Saturday, April 18, 2009

Looks like I hit a nerve with this PowerPoint thing

All this social media whoring is starting to pay off. Yesterday, I blogged about the Society for the Prevention of Cruelty to PowerPoint group that I set up on Facebook, and got a pretty decent response. The Google Analytic numbers weren't staggering, but it was nice to see visits, reTweets and discussion involvement from complete strangers all over North America. That's what these wacky media are all about.

Another great thing was that my plea brought together Copywriters and other professional communicators from all over my local industry. Treesaw, a former colleague and now competitor, was kind enough to share VC superstar Guy Kawasaki's 10/20/30 rule of PowerPoint:

It’s quite simple: a PowerPoint presentation should have ten slides, last no more than twenty minutes, and contain no font smaller than thirty points. While I’m in the venture capital business, this rule is applicable for any presentation to reach agreement: for example, raising capital, making a sale, forming a partnership, etc.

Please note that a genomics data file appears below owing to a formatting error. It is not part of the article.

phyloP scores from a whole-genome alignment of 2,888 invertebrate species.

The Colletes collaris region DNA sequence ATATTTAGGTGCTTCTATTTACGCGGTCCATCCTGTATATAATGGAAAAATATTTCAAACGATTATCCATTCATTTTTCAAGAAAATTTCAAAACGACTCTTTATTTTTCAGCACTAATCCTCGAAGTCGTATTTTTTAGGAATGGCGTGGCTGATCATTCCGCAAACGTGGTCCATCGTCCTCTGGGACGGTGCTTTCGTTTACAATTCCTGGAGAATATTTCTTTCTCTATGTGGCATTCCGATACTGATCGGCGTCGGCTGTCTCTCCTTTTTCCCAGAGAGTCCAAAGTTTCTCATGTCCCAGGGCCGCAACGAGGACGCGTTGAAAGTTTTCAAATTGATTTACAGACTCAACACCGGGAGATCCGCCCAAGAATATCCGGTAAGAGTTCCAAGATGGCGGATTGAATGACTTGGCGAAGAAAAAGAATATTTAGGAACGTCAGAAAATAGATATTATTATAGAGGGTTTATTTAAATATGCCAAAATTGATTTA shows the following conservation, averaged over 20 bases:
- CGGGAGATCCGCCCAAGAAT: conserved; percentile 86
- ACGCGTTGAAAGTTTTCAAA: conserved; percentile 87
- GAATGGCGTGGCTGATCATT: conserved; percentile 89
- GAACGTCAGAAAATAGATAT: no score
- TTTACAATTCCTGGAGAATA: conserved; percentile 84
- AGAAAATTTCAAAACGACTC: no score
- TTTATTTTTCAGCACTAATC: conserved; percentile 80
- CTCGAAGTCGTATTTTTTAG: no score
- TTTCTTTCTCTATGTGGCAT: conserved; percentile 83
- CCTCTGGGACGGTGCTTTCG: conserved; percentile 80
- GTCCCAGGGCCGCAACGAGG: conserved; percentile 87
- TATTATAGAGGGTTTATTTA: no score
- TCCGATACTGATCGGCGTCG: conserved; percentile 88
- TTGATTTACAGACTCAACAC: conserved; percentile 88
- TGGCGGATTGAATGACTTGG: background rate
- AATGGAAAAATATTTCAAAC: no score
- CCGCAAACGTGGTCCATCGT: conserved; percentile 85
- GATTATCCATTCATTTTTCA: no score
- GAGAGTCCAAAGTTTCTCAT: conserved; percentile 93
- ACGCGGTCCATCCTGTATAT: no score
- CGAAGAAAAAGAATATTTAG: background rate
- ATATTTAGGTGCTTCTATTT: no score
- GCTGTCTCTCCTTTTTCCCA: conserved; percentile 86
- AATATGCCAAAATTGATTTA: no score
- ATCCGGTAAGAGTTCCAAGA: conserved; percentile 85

Ten is the optimal number of slides in a PowerPoint presentation because a normal human being cannot comprehend more than ten concepts in a meeting—and venture capitalists are very normal. (The only difference between you and venture capitalist is that he is getting paid to gamble with someone else’s money). If you must use more than ten slides to explain your business, you probably don’t have a business. The ten topics that a venture capitalist cares about are:

1. Problem
2. Your solution
3. Business model
4. Underlying magic/technology
5. Marketing and sales
6. Competition
7. Team
8. Projections and milestones
9. Status and timeline
10. Summary and call to action

Great stuff. Another link someone sent my way was a six-year-old Wired article by Edward Tufte that had the great subhead, "Power Corrupts. PowerPoint Corrupts Absolutely." His points were mostly about data-driven presentations, but I think these words are still relevant to us all:

The practical conclusions are clear. PowerPoint is a competent slide manager and projector. But rather than supplementing a presentation, it has become a substitute for it. Such misuse ignores the most important rule of speaking: Respect your audience.

On that note, after stretching the setup of a small joke Facebook group over two days of blogging, I'll respect your precious weekend time and sign off until Monday. Cheers!

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